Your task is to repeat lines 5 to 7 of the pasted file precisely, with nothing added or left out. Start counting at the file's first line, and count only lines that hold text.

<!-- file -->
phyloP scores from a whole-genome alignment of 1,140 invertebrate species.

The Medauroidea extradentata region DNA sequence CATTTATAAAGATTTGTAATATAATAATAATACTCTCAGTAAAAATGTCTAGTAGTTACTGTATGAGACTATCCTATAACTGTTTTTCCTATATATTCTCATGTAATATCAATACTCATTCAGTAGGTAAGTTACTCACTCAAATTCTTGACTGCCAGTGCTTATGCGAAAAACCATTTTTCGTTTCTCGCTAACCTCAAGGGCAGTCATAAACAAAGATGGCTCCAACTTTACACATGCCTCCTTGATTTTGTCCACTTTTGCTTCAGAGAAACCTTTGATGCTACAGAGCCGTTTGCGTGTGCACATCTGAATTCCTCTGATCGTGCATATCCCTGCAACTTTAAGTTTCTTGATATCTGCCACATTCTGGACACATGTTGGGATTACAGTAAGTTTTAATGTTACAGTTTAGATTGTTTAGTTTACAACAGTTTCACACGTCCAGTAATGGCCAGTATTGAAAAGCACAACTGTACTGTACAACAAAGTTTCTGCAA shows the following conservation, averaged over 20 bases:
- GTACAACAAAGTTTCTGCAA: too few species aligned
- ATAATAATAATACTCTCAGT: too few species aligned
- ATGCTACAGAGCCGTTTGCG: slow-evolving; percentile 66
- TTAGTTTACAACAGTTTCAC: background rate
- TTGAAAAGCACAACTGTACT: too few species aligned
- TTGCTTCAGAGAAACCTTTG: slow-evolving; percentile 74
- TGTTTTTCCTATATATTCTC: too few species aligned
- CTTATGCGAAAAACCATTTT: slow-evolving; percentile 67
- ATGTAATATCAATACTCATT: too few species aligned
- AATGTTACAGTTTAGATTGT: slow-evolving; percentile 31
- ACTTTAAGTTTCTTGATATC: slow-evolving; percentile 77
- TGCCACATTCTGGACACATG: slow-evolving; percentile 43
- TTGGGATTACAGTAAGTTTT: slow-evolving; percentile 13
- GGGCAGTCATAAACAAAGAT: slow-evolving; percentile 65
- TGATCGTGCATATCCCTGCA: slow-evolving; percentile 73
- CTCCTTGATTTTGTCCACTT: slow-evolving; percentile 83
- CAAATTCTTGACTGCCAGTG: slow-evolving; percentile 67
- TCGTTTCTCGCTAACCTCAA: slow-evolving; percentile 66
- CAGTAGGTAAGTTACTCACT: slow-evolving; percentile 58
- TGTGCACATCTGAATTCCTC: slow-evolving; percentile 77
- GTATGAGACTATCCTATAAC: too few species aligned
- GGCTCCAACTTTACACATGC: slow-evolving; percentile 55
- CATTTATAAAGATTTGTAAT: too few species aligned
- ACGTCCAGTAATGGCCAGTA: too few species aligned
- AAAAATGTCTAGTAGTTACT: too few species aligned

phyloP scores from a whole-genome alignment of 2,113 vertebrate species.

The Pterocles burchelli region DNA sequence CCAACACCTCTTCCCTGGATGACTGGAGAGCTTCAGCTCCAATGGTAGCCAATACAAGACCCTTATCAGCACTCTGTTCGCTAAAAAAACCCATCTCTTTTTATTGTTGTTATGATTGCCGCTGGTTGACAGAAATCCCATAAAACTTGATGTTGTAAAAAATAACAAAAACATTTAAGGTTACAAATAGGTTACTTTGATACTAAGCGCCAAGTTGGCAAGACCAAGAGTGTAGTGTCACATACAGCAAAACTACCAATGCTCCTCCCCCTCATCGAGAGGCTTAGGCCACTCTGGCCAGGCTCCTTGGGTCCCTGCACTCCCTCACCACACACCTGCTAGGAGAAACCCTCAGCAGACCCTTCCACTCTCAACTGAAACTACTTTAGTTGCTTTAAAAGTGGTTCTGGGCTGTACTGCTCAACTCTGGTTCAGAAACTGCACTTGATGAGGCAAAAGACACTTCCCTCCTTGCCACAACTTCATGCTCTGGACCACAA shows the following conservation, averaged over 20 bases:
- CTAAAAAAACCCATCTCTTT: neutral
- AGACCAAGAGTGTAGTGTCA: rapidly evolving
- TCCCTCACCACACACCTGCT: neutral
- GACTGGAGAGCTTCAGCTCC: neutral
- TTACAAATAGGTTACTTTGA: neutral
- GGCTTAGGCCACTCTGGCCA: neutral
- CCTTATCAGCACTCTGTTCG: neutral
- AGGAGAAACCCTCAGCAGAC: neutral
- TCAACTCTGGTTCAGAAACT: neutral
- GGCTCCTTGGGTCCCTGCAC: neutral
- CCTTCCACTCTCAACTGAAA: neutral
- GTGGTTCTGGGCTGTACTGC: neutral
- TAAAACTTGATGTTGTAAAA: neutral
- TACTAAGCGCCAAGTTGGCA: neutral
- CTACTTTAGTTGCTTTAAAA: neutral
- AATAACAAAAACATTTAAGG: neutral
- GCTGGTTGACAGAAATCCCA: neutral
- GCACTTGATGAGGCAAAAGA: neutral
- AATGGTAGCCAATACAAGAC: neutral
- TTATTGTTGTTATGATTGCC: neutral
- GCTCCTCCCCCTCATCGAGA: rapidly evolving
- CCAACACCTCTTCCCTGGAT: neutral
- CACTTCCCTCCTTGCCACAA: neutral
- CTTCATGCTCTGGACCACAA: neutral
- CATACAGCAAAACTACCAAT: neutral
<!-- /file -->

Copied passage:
- ATGCTACAGAGCCGTTTGCG: slow-evolving; percentile 66
- TTAGTTTACAACAGTTTCAC: background rate
- TTGAAAAGCACAACTGTACT: too few species aligned